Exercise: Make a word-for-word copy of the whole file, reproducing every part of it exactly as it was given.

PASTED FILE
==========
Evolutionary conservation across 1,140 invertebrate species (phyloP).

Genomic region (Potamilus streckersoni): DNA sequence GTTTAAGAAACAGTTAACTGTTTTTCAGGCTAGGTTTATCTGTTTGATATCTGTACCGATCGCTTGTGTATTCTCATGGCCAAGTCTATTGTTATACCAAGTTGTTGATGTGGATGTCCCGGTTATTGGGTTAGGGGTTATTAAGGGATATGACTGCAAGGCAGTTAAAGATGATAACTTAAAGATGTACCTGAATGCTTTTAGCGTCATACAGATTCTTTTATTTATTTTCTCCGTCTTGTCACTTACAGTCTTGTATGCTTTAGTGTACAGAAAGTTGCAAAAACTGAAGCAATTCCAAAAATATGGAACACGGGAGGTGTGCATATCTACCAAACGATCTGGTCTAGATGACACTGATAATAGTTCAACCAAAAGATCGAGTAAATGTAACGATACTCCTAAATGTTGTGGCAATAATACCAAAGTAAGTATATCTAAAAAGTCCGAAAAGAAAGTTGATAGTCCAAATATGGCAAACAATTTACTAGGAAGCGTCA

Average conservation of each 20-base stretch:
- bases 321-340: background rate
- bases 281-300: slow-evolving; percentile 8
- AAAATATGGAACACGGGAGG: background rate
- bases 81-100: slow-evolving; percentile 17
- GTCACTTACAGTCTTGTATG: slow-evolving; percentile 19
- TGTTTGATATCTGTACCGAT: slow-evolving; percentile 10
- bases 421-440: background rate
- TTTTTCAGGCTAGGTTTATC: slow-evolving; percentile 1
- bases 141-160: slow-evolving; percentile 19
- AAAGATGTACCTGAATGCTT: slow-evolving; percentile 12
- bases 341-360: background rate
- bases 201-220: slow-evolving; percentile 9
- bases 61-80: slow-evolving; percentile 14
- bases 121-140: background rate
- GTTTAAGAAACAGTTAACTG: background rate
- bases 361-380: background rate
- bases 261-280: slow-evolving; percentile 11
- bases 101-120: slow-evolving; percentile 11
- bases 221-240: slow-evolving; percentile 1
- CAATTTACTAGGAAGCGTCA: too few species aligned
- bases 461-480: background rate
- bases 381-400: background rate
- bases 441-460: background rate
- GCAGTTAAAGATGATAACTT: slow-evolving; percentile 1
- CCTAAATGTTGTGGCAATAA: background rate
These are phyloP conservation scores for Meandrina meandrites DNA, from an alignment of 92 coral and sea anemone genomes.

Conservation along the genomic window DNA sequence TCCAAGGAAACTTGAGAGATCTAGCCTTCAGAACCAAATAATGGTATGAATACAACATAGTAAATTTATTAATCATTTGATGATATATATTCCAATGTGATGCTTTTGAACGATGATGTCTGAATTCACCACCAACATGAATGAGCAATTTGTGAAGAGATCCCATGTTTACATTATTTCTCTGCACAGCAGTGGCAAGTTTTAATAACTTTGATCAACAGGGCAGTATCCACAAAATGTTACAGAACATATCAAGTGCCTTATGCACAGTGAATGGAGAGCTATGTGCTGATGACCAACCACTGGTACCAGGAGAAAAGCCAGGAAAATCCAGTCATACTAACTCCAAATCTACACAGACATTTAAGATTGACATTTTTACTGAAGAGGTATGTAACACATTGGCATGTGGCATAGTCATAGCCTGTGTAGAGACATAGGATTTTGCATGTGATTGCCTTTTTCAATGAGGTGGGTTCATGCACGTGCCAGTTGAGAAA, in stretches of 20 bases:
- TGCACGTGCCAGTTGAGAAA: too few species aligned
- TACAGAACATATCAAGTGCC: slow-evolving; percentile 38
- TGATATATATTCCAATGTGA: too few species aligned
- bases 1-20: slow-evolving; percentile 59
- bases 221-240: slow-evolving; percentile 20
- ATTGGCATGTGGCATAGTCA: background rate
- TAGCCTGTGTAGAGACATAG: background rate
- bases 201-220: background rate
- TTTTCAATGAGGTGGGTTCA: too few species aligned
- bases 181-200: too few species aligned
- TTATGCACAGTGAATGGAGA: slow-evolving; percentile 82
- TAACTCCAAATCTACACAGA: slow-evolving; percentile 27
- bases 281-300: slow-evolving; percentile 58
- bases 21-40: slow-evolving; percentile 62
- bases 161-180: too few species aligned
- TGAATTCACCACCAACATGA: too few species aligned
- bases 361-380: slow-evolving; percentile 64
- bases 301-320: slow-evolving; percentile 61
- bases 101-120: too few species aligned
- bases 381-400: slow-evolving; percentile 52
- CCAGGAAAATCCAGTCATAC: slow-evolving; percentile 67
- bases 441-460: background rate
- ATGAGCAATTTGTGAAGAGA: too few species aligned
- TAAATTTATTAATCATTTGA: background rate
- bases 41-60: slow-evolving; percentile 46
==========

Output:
Evolutionary conservation across 1,140 invertebrate species (phyloP).

Genomic region (Potamilus streckersoni): DNA sequence GTTTAAGAAACAGTTAACTGTTTTTCAGGCTAGGTTTATCTGTTTGATATCTGTACCGATCGCTTGTGTATTCTCATGGCCAAGTCTATTGTTATACCAAGTTGTTGATGTGGATGTCCCGGTTATTGGGTTAGGGGTTATTAAGGGATATGACTGCAAGGCAGTTAAAGATGATAACTTAAAGATGTACCTGAATGCTTTTAGCGTCATACAGATTCTTTTATTTATTTTCTCCGTCTTGTCACTTACAGTCTTGTATGCTTTAGTGTACAGAAAGTTGCAAAAACTGAAGCAATTCCAAAAATATGGAACACGGGAGGTGTGCATATCTACCAAACGATCTGGTCTAGATGACACTGATAATAGTTCAACCAAAAGATCGAGTAAATGTAACGATACTCCTAAATGTTGTGGCAATAATACCAAAGTAAGTATATCTAAAAAGTCCGAAAAGAAAGTTGATAGTCCAAATATGGCAAACAATTTACTAGGAAGCGTCA

Average conservation of each 20-base stretch:
- bases 321-340: background rate
- bases 281-300: slow-evolving; percentile 8
- AAAATATGGAACACGGGAGG: background rate
- bases 81-100: slow-evolving; percentile 17
- GTCACTTACAGTCTTGTATG: slow-evolving; percentile 19
- TGTTTGATATCTGTACCGAT: slow-evolving; percentile 10
- bases 421-440: background rate
- TTTTTCAGGCTAGGTTTATC: slow-evolving; percentile 1
- bases 141-160: slow-evolving; percentile 19
- AAAGATGTACCTGAATGCTT: slow-evolving; percentile 12
- bases 341-360: background rate
- bases 201-220: slow-evolving; percentile 9
- bases 61-80: slow-evolving; percentile 14
- bases 121-140: background rate
- GTTTAAGAAACAGTTAACTG: background rate
- bases 361-380: background rate
- bases 261-280: slow-evolving; percentile 11
- bases 101-120: slow-evolving; percentile 11
- bases 221-240: slow-evolving; percentile 1
- CAATTTACTAGGAAGCGTCA: too few species aligned
- bases 461-480: background rate
- bases 381-400: background rate
- bases 441-460: background rate
- GCAGTTAAAGATGATAACTT: slow-evolving; percentile 1
- CCTAAATGTTGTGGCAATAA: background rate
These are phyloP conservation scores for Meandrina meandrites DNA, from an alignment of 92 coral and sea anemone genomes.

Conservation along the genomic window DNA sequence TCCAAGGAAACTTGAGAGATCTAGCCTTCAGAACCAAATAATGGTATGAATACAACATAGTAAATTTATTAATCATTTGATGATATATATTCCAATGTGATGCTTTTGAACGATGATGTCTGAATTCACCACCAACATGAATGAGCAATTTGTGAAGAGATCCCATGTTTACATTATTTCTCTGCACAGCAGTGGCAAGTTTTAATAACTTTGATCAACAGGGCAGTATCCACAAAATGTTACAGAACATATCAAGTGCCTTATGCACAGTGAATGGAGAGCTATGTGCTGATGACCAACCACTGGTACCAGGAGAAAAGCCAGGAAAATCCAGTCATACTAACTCCAAATCTACACAGACATTTAAGATTGACATTTTTACTGAAGAGGTATGTAACACATTGGCATGTGGCATAGTCATAGCCTGTGTAGAGACATAGGATTTTGCATGTGATTGCCTTTTTCAATGAGGTGGGTTCATGCACGTGCCAGTTGAGAAA, in stretches of 20 bases:
- TGCACGTGCCAGTTGAGAAA: too few species aligned
- TACAGAACATATCAAGTGCC: slow-evolving; percentile 38
- TGATATATATTCCAATGTGA: too few species aligned
- bases 1-20: slow-evolving; percentile 59
- bases 221-240: slow-evolving; percentile 20
- ATTGGCATGTGGCATAGTCA: background rate
- TAGCCTGTGTAGAGACATAG: background rate
- bases 201-220: background rate
- TTTTCAATGAGGTGGGTTCA: too few species aligned
- bases 181-200: too few species aligned
- TTATGCACAGTGAATGGAGA: slow-evolving; percentile 82
- TAACTCCAAATCTACACAGA: slow-evolving; percentile 27
- bases 281-300: slow-evolving; percentile 58
- bases 21-40: slow-evolving; percentile 62
- bases 161-180: too few species aligned
- TGAATTCACCACCAACATGA: too few species aligned
- bases 361-380: slow-evolving; percentile 64
- bases 301-320: slow-evolving; percentile 61
- bases 101-120: too few species aligned
- bases 381-400: slow-evolving; percentile 52
- CCAGGAAAATCCAGTCATAC: slow-evolving; percentile 67
- bases 441-460: background rate
- ATGAGCAATTTGTGAAGAGA: too few species aligned
- TAAATTTATTAATCATTTGA: background rate
- bases 41-60: slow-evolving; percentile 46